Twitter said that Musk was using the bot argument as a ruse to back out of a contract for which he had had buyer’s remorse and they sued him to enforce the agreement. Many stocks on the market, including those of social media businesses, fell in the weeks following the announcement of the agreement due to worries about growing inflation and an impending recession. Tesla was impacted by the slump, which also reduced Musk’s personal wealth.

Legal professionals generally agreed that Twitter had a solid case to have the agreement upheld in court. Musk declared he would complete the deal on its original terms, after all, only two weeks before the heated legal dispute was scheduled to go to trial. Twitter objected to Musk’s request for a judge to halt the legal proceedings while the parties were negotiating because it was concerned that Musk may break his pledge to complete the purchase.

Twitter’s attorneys responded angrily, stating that Musk had been trying to back out of the contract and that “today, on the eve of trial, Defendants declare they plan to close after all. They say, “Trust us, we’re serious this time.

The parties had until 5 p.m. on October 28 to reach a settlement or risk having the trial postponed, according to Kathaleen St. Judge McCormick of the Delaware Chancery Court.

What’s next for Twitter

Now that the acquisition saga is over, the focus is shifting to Musk’s ambitions for Twitter.

Beyond the ouster of Twitter’s CEO and other executives, Musk’s takeover may also mark the restoration of part of founder Jack Dorsey’s power over the business. Dorsey resigned as CEO of the firm in November and left the board in May. Although Dorsey has declared he won’t formally rejoin Twitter, he has privately spoken with Musk about the deal and provided guidance.

In a move that might fundamentally alter every part of how Twitter runs, Musk is also said to have disclosed to potential investors in the deal that he intended to fire close to 75% of the company’s employees. In private text discussions with pals about the agreement, which were made public in court documents, he had previously discussed drastically cutting Twitter’s employment, and in a call with Twitter employees in June, he didn’t completely rule out the possibility of layoffs.

Many of Twitter’s current employees may not be needed under Musk. Musk has often stated that he would change Twitter’s content moderation guidelines and strengthen what he refers to as “free speech,” which may erase years of business efforts to combat misinformation and abuse and foster “healthier” interactions on the platform.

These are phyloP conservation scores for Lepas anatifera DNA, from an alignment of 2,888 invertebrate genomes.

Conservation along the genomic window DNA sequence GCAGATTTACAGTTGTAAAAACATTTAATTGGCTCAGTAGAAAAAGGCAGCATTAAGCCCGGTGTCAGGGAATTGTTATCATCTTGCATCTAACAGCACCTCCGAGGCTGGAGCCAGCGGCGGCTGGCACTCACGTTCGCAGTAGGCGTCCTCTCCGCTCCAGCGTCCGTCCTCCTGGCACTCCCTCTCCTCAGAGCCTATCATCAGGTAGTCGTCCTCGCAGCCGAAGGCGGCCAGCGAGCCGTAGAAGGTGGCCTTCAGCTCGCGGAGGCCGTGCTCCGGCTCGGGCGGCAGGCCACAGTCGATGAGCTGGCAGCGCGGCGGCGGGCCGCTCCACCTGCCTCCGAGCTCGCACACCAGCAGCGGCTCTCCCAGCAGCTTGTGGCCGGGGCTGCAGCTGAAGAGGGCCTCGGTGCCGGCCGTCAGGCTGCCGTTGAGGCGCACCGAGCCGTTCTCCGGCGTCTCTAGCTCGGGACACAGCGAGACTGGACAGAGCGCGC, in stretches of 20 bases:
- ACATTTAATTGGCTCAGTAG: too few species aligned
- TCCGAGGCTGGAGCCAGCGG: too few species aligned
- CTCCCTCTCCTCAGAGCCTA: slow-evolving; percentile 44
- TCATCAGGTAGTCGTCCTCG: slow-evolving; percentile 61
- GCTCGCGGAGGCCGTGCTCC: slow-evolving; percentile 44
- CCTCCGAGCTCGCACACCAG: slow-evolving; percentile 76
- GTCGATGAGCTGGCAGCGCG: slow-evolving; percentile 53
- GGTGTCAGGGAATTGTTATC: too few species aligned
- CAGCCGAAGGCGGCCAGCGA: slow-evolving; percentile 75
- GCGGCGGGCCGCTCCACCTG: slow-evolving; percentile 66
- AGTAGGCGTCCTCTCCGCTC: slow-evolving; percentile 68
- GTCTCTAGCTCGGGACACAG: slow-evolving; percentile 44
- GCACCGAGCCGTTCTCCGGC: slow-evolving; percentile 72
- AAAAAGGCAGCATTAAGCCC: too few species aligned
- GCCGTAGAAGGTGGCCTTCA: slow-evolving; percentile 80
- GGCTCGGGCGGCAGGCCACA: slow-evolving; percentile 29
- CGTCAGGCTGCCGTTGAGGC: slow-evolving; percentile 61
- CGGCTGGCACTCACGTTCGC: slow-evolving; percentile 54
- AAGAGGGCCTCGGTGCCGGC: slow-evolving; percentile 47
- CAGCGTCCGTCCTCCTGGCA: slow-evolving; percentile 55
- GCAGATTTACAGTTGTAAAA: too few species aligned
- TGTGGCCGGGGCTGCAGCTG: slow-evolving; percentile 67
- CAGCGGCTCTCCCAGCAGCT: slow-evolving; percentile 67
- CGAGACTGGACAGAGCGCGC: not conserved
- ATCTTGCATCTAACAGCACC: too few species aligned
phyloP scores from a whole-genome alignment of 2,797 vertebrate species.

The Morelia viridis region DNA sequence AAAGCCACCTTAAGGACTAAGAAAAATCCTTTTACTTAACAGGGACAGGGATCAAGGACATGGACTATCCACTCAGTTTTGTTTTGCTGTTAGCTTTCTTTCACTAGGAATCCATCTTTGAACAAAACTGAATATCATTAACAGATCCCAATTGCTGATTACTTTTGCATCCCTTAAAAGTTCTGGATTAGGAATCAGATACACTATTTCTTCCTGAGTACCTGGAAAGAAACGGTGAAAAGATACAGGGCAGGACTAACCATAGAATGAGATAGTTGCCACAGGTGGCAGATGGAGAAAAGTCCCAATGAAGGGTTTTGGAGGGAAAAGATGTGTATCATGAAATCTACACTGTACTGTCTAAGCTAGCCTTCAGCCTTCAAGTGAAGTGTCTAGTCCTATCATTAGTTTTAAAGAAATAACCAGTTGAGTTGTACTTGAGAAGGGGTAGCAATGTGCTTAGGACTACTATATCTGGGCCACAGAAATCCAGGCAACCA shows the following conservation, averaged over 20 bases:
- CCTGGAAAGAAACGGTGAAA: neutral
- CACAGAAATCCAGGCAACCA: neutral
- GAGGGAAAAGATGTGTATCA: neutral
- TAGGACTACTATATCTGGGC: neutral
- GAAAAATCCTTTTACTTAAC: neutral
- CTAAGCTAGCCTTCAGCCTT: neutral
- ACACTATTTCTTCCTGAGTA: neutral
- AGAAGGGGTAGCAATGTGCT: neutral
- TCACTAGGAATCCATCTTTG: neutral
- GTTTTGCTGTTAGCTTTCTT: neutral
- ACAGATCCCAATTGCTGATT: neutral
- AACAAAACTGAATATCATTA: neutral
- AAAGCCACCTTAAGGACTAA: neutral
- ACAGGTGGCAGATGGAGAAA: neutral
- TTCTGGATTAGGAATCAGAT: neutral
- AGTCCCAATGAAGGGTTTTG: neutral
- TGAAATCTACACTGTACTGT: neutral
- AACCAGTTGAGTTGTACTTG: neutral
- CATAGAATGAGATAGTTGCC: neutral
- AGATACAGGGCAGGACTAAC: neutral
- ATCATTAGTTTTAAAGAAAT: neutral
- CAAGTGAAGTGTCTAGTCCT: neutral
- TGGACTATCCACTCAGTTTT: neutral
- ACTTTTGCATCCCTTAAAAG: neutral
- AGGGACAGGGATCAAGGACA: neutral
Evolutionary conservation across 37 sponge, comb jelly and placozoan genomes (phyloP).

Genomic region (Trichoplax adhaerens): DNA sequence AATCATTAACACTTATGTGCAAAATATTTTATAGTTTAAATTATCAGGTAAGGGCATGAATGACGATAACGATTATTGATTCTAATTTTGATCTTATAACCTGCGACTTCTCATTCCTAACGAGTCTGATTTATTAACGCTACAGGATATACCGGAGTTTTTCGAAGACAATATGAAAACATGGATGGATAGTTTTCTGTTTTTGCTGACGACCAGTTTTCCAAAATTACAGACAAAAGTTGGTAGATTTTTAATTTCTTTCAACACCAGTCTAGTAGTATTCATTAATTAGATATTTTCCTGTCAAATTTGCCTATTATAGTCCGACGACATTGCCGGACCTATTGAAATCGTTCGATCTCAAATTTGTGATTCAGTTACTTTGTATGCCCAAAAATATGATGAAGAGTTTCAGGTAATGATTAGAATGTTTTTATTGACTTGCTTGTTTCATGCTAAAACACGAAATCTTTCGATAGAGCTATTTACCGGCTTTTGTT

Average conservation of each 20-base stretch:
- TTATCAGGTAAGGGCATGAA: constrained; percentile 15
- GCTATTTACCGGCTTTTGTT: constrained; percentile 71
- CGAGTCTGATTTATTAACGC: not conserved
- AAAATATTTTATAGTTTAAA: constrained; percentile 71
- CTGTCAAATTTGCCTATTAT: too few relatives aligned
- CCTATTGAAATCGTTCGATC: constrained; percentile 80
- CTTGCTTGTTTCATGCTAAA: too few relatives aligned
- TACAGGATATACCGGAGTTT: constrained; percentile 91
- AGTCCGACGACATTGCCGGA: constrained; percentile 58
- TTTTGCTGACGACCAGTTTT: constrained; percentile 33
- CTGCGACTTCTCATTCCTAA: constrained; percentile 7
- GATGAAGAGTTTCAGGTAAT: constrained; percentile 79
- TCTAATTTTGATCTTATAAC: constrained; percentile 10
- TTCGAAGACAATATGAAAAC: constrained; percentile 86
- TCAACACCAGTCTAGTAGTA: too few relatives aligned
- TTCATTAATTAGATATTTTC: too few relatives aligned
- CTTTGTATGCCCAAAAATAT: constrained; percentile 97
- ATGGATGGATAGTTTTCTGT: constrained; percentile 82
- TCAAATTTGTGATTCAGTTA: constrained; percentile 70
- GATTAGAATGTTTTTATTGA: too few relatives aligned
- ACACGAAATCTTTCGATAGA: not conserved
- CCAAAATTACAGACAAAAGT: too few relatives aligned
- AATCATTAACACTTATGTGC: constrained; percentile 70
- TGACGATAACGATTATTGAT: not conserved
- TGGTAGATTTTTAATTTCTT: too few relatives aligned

The social media environment might be affected by such a move as well. Despite being smaller than many of its social media competitors, Twitter has occasionally served as an example of how the sector should handle problematic content. One such instance was when it was the first to ban then-President Trump after the January 6 Capitol brawl.

Additionally, a number of alternative social networks have emerged in recent years, primarily catering to conservatives who complain that more mainstream services unnecessarily limit their freedom of speech. These services include Parler, which Kanye West reportedly declared he would buy, and Trump’s Truth Social. While it’s uncertain how far Musk could go in realizing his free speech ambitions, any relaxation of current content control guidelines could make Twitter—which has a considerably bigger audience—more alluring to users who have previously turned to that niche, smaller sites. (How far Musk goes in trying to relax content limitations, though, may determine whether or not he encounters regulatory problems, especially in Europe.)

In addition to content moderation, Musk has proposed a wide range of additional potential changes for the platform, such as enabling end-to-end encryption for Twitter’s direct messaging feature and, more recently, suggesting that Twitter join an “everything” app called X, perhaps in the manner of well-known Chinese app WeChat.

Musk has tried to sound upbeat about Twitter’s possibilities despite his months-long attempts to back out of the deal and his own recent statements that he is “clearly overpaying” for the firm.

On Tesla‘s earnings conference call last week, he remarked, “The long-term potential for Twitter, in my perspective, is an order of magnitude more than its current valuation.”

What do you think about our post? Leave a comment below.

Stay tuned for more updates on NogMagazine.com